Pay attention to where you information is on the Internet because it could be misused without you ever knowing.
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Bing. Email.

"You sent a payment of $663 to Facebook."

Bing. Text.

"Hey, this is your picture in this magazine. I didn't know you were a doctoral student conducting research with your professors."

Sadly, both of those scenarios were me, all in a span of three months. Let me explain:

Last semester, I took a class that required to learn and execute Facebook Ads. Obviously, a credit card was linked so students were not using their own money. Well, somehow my PayPal got linked to the student account (my fault, and I'm not ashamed to share that). It charged me once at $30 and got it reversed on my own, so I didn't tell anyone.

Then it happened again, double that amount.

So, I told my professor (good idea, Rebecca). We had quite the banter back and forth with Facebook, and they ended up taking even more from my account instead of giving it back to me. Well, they fixed that, but I still didn't have the funds back from the second time. Let's just say we settled the second time around - I got about half back, but I'm not mad because I thought I wouldn't get anything back.

Fast forward to this semester. I got an email last Wednesday informing me Facebook had charged me almost $700 for Facebook Ads. To be really honest, I flipped out. I thought this was over with, and I was afraid I wouldn't get the money back. Long story short, there was a mistake and my card was never removed from the class that had access to these funds.

My point here is, know exactly where your information is going on the Internet, whether it be Facebook Ads and PayPal or Facebook and those games that you get annoying notifications for. Thankfully, I am getting a total refund.

Last year, I was in an intern for CollegeFashionista.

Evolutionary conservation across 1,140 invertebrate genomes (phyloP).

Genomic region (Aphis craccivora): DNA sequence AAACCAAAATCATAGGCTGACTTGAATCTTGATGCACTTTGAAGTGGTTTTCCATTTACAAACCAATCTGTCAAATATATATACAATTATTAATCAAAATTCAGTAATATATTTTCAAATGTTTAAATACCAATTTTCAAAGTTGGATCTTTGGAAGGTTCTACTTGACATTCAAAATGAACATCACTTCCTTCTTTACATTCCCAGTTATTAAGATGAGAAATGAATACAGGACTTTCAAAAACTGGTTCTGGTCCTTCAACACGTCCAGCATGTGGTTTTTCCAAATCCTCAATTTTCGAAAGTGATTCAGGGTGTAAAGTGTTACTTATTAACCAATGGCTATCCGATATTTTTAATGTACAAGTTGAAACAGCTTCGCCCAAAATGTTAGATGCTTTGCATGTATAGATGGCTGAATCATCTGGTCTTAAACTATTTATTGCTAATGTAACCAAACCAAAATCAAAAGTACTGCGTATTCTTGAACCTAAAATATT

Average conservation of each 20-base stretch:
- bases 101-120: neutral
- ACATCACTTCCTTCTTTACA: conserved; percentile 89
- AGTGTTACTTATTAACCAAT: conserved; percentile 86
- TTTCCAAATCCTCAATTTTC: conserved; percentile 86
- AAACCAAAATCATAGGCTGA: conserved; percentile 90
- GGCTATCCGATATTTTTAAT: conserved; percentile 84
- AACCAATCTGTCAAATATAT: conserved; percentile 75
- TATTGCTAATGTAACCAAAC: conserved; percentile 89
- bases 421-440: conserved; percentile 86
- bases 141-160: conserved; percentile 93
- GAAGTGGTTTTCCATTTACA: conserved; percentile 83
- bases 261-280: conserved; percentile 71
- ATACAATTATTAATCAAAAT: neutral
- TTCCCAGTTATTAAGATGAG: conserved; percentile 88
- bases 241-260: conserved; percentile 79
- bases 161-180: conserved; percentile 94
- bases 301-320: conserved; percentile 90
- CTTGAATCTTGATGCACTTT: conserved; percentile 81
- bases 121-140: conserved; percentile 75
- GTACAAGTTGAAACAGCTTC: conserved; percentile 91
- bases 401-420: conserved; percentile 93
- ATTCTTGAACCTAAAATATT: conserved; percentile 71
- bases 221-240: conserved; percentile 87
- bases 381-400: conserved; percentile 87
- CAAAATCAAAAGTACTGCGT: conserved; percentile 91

Basically, I took photos of fashion and wrote blog posts about it, and I had a profile picture just like any other communication medium. For some reason, whenever I googled my name, this photo of me would pop up - none from Facebook, Instagram, LinkedIn, etc..

About a year later, my roommate's grandma texted her, "Hey isn't this your roommate?"

The photo I mentioned earlier had been mistakenly placed in a magazine, wrongly attributing me as a doctoral communication student.

Now, that sounds fancy, but it is still my photo in a magazine, with no permission to use.

I had mistakenly gotten into a slew of emails, and the reporter had googled my name instead of the correct Rebecca. Apparently, he used the first photo that popped up.

What if that wasn't even the correct Rebecca?

Pay attention! Pay attention where your photos are, whether it be on a blog, social media, etc. If you have to, put a Google Alert for your name. I would have never found out about it, and the magazine probably would have never mentioned it to me.

You know how annoying it is when you try to make an easy password, but you didn't put a special character in? Just do it. Protect your stuff, and know where your information goes.

Cover Image Credit: Rebecca Calloway

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What I Learned From My Broken Computer

Don't rely on a fragile device.
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July and August of 2016 were exciting months. I began drafting my first novel (still unfinished), got my first smartphone, took a trip down the Oregon and California coasts, got my first computer, and started college. Yay!